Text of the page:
Sub-criterion B2: Aggregations
A quantitative analysis of cetacean community structure in the Galápagos demonstrated that a combination of physical and biological factors results in a variety and persistence of ecological niches for a set of species that are numerically abundant within the archipelago (Palacios, 2003). Among these, the Bryde’s whale (Balaenoptera edeni brydei) is seen in feeding aggregations especially on the western part of the archipelago (Palacios et al., 2002, Denkinger et al., 2013), as well as off San Cristóbal Island, in the eastern part (Biggs et al., 2017). Aggregations of female and immature sperm whales (Physeter macrocephalus) are seen in the deeper waters of the archipelago, although their numbers wax and wane over the years as groups of animals move in and out of the area (Whitehead et al., 1997, Cantor et al., 2017).
Killer whales (Orcinus orca) have naturally low abundance and roam broadly in the eastern tropical Pacific. However, they are regularly seen off the Galápagos, and most encounters include observations of feeding. Galápagos harbours abundant populations of prey for killer whales, including teleost and elasmobranch fishes, sea turtles, pinnipeds, and cetaceans, that are otherwise sparsely distributed in the broader eastern tropical Pacific region (Denkinger et al., 2020).Killer whales are commonly seen on the western side of the archipelago, where they are seen preying on a very wide variety of marine species, but they are also regularly observed off Baltra, Santa Cruz, and the San Cristóbal Islands (Denkinger et al., 2020).
Criterion C: Key Life Cycle Activities
Sub-criterion C1: Reproductive Areas
The Galápagos Archipelago is part of the low-latitude range of Chilean blue whales, where they are observed to breed annually during the austral winter (Palacios, 1999; Biggs et al., 2017; Hucke-Gaete et al., 2018). The Galápagos Archipelago is also part of the low-latitude range of Southern Hemisphere humpback whales from IWC Breeding Stock G, where they breed annually during the austral winter (Félix et al., 2011; Biggs et al., 2017).
Sub-criterion C2: Feeding Areas
The Galápagos Archipelago is part of the low-latitude range of Chilean blue whales, where they are observed to feed annually during the austral winter (Palacios, 1999; Biggs et al., 2017; Hucke-Gaete et al., 2018).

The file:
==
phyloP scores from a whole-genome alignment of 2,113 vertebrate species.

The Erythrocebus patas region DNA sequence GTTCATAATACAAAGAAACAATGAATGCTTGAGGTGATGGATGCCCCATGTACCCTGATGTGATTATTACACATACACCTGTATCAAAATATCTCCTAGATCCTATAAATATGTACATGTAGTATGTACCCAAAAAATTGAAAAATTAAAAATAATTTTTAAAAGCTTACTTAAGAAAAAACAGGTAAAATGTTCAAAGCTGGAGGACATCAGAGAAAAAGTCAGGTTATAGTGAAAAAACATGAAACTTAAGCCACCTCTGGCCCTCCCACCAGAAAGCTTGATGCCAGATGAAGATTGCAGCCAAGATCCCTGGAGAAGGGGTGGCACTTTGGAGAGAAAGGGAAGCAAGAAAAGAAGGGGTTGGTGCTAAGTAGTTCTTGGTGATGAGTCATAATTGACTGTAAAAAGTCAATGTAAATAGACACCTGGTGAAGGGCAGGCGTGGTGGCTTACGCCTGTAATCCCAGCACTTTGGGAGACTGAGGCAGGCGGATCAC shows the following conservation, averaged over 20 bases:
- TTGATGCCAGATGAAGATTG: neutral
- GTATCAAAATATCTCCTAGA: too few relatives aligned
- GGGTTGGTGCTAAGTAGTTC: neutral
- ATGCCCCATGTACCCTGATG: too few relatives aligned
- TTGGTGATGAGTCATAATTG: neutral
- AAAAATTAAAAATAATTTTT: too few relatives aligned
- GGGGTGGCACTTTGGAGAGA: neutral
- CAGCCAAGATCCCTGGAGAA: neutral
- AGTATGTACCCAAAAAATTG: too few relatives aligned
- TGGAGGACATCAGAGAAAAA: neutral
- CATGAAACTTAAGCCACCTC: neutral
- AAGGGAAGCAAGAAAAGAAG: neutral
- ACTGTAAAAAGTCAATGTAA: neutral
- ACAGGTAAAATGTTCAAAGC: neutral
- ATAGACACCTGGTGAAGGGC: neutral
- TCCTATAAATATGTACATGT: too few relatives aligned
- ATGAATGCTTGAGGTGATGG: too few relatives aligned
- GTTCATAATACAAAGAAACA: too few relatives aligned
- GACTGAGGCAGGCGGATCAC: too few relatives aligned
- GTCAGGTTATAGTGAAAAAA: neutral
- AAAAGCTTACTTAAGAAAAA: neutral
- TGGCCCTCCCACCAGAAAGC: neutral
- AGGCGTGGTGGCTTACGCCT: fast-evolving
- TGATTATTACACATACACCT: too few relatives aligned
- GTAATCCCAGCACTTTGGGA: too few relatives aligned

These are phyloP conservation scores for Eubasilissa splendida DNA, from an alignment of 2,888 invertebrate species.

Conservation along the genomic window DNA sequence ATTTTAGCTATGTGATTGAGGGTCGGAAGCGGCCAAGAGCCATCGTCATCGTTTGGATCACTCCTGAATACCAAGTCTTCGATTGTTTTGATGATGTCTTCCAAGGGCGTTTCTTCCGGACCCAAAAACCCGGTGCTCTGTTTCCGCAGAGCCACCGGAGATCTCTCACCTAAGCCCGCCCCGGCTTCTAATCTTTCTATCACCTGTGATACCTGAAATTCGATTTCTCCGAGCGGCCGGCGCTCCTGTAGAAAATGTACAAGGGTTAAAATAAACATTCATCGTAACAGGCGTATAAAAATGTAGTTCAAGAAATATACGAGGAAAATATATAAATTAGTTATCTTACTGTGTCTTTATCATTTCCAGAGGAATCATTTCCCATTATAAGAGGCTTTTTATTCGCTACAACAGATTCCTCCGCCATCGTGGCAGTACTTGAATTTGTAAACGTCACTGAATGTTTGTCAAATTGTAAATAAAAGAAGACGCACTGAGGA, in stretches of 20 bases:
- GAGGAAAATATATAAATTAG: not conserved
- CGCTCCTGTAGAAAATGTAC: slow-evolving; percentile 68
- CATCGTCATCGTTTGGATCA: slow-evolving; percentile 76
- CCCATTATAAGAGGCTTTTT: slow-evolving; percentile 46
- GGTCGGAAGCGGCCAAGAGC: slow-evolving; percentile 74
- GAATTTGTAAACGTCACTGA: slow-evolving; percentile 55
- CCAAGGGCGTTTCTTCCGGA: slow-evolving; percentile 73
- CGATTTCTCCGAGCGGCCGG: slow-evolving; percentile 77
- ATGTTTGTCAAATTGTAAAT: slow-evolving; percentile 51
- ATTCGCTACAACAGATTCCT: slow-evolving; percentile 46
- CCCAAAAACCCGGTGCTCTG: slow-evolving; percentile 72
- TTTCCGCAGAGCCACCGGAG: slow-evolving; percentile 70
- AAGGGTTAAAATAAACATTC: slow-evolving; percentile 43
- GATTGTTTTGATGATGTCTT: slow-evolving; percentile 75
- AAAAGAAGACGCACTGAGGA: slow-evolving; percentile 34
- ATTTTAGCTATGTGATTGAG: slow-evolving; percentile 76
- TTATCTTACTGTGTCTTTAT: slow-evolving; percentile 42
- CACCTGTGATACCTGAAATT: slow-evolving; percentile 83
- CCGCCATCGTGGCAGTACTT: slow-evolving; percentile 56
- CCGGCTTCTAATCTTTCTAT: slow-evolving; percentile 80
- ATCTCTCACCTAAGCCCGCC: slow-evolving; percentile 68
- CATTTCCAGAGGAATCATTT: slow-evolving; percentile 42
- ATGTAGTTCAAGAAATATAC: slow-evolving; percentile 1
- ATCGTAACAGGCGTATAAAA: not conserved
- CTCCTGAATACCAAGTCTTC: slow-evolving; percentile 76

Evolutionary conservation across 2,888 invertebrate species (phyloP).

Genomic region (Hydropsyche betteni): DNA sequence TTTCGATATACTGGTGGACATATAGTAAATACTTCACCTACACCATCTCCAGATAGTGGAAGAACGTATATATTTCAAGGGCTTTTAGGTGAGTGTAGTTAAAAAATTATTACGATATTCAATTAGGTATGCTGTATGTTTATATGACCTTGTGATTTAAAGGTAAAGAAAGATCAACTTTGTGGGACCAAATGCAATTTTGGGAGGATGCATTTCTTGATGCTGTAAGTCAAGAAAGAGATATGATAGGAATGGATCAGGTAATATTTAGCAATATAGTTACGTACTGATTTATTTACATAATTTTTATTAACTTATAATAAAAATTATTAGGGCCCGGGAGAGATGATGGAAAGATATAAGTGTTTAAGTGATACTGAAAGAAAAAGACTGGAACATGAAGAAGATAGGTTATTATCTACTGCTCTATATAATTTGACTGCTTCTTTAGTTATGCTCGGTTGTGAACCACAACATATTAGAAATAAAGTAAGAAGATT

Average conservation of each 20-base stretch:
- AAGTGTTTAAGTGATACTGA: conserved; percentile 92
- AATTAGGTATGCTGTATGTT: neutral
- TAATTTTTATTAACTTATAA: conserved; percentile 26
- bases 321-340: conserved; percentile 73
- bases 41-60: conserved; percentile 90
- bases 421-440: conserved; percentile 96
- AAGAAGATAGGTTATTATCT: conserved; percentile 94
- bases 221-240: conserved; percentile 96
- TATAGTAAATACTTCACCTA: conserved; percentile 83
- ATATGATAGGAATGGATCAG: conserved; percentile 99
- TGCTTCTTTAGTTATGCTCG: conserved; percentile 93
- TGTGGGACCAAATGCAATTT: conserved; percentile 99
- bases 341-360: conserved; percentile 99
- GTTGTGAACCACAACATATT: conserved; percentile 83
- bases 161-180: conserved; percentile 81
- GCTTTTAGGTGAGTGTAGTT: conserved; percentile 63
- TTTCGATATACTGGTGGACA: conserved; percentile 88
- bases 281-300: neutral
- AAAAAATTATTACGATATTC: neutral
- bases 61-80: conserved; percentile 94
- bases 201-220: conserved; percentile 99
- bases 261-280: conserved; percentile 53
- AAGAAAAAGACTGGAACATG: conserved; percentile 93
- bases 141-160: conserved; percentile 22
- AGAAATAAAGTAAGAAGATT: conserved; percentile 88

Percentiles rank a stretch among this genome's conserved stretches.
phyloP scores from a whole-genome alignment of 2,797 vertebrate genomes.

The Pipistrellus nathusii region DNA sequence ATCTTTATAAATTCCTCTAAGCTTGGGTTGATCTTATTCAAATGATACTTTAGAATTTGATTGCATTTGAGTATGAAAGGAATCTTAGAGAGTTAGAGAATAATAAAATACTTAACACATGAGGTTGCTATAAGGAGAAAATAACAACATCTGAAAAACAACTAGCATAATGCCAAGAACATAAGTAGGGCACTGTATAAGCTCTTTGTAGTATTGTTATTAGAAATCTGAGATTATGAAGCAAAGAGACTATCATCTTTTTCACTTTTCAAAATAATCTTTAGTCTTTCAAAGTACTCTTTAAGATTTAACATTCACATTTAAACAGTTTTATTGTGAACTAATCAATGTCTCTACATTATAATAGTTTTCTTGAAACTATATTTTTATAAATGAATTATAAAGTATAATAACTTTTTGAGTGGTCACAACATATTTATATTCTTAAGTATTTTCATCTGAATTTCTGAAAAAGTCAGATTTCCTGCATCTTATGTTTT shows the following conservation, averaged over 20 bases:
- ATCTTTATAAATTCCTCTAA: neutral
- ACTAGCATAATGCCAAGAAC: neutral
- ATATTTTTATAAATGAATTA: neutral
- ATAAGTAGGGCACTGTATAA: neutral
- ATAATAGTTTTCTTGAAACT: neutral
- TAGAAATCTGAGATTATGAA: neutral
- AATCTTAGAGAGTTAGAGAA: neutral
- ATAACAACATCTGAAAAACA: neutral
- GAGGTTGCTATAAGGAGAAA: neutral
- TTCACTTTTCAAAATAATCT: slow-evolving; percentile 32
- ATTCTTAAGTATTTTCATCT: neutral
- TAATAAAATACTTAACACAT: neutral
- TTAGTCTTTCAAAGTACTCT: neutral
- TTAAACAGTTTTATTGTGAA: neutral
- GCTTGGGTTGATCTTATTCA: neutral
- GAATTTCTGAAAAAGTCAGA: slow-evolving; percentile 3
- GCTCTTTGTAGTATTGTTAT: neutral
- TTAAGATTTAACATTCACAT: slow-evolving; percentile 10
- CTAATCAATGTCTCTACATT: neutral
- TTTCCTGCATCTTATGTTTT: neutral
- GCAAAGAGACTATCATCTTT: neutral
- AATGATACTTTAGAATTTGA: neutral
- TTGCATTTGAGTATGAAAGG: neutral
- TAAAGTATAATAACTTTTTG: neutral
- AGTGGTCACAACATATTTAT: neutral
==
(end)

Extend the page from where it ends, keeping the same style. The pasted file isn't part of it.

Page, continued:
Criterion D: Special Attributes
Sub-criterion D2: Diversity
Twelve qualifying species denotes the evidence that the Galápagos Archipelago IMMA supports an important diversity of marine mammal species. An analysis of community structure based on cetacean sightings data demonstrated that the high diversity of species regularly present in Galápagos is supported by a combination of physical and biological factors that result in a variety and persistence of ecological niches (core habitats) around the archipelago (Palacios, 2003). A separate study of cetacean strandings in Galápagos indicated a pattern consistent with the sighting record (Palacios et al., 2004). Additional studies have documented cetacean species occurrence in Galápagos waters (Day, 1994, Smith and Whitehead, 1999, Palacios et al., 2002, Denkinger et al., 2013). In addition to the species mentioned prior, under the previous criteria descriptions, short-finned pilot whales (Globicephala macrorhynchus) and Risso’s dolphins (Grampus griseus) are commonly found in offshore waters, especially along the steep slopes of the western side of the archipelago (Palacios et al., 2002). Common bottlenose dolphins (Tursiops truncatus) are the most commonly sighted species in nearshore waters of the archipelago, with aggregations being reported from the waters between Isabela and Floreana Islands, north of Santa Cruz Island, in the Bolivar Channel between Fernandina and Isabela Islands, between Santiago and Pinzón Islands, and around the islets of Roca Redonda, Wolf, and Darwin (Palacios et al., 2002). This coastal distribution is consistent with the island-associated ecotype that has been reported around other oceanic islands, and it is possible that with more research, common bottlenose dolphins may qualify for Criterion B1 (Small and Resident Populations) in a future assessment. Finally, large aggregations of short-beaked common dolphins (Delphinus delphis) and striped dolphins (Stenella coueruleoalba) are common in offshore waters of the archipelago, especially in the western and northern parts where topographic upwelling of the Equatorial Undercurrent is strongest (Palacios et al., 2002, Palacios, 2003, Palacios and Forney, 2008). It is also probable that at least half a dozen beaked whale species occur in Galápagos waters but these are reported only infrequently due to their cryptic behaviour and difficulty in identifying species at sea. While the relative sighting frequency of each species may vary between studies, they all conclude that the Galápagos Archipelago is an area that attracts and sustains an outstanding diversity of marine mammals.